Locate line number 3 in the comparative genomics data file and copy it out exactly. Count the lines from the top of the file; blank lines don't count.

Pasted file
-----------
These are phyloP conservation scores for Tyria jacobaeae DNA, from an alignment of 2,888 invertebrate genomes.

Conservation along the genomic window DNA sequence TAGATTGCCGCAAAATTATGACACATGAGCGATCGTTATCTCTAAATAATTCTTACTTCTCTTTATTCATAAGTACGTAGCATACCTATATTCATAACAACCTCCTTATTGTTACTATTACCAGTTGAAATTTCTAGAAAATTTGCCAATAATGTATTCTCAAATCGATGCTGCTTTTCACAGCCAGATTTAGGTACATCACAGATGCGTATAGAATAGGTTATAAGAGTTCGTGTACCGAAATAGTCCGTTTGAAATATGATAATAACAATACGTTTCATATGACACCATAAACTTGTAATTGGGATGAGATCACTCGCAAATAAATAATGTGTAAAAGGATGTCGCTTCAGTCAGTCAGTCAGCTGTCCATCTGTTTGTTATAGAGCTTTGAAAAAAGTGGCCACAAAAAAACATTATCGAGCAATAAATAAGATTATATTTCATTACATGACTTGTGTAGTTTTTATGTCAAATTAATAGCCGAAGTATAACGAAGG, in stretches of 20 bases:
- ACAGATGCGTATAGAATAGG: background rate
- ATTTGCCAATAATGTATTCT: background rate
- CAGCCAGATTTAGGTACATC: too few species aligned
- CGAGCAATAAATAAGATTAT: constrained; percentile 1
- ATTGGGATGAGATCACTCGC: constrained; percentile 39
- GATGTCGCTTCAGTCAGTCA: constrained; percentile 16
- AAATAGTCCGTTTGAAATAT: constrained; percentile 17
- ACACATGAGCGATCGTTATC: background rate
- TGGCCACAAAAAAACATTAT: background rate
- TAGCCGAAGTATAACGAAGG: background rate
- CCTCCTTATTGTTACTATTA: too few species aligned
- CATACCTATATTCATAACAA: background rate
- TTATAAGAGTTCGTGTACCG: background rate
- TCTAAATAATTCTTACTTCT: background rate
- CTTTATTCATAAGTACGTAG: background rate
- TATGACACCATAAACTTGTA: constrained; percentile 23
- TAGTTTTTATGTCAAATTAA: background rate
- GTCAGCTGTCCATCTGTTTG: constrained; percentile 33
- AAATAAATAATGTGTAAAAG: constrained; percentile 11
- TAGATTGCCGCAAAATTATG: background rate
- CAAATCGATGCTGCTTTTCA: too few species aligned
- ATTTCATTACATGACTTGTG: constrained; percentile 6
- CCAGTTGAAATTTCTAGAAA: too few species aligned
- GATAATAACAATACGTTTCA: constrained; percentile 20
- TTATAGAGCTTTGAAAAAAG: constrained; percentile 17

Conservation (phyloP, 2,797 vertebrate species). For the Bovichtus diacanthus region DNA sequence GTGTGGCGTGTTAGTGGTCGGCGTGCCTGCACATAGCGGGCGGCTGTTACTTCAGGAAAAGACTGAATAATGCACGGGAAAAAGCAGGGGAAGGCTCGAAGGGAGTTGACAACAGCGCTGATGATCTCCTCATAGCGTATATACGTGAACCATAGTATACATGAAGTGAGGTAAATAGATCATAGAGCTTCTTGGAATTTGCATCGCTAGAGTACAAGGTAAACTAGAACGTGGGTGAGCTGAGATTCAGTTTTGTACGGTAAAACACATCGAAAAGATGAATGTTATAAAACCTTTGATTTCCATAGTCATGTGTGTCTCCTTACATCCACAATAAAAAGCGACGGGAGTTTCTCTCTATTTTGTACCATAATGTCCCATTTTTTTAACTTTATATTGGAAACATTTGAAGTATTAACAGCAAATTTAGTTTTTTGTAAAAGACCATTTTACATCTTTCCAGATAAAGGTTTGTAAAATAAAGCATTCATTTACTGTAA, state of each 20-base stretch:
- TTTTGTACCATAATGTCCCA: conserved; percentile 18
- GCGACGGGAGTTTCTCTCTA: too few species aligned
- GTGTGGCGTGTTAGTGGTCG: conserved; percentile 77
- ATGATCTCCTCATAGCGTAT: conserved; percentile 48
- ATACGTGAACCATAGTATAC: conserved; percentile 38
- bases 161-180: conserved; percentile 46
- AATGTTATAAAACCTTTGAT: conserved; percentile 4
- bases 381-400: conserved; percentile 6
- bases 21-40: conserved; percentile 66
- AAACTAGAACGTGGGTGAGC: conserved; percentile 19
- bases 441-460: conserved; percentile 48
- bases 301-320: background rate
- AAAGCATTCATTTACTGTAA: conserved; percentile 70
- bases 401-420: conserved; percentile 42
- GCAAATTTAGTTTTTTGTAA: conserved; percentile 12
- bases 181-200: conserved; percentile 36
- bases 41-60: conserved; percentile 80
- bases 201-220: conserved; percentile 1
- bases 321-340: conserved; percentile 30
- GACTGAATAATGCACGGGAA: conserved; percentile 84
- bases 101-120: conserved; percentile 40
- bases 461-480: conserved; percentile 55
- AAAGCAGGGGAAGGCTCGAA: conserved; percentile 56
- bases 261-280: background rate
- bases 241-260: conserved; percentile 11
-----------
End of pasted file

- ACAGATGCGTATAGAATAGG: background rate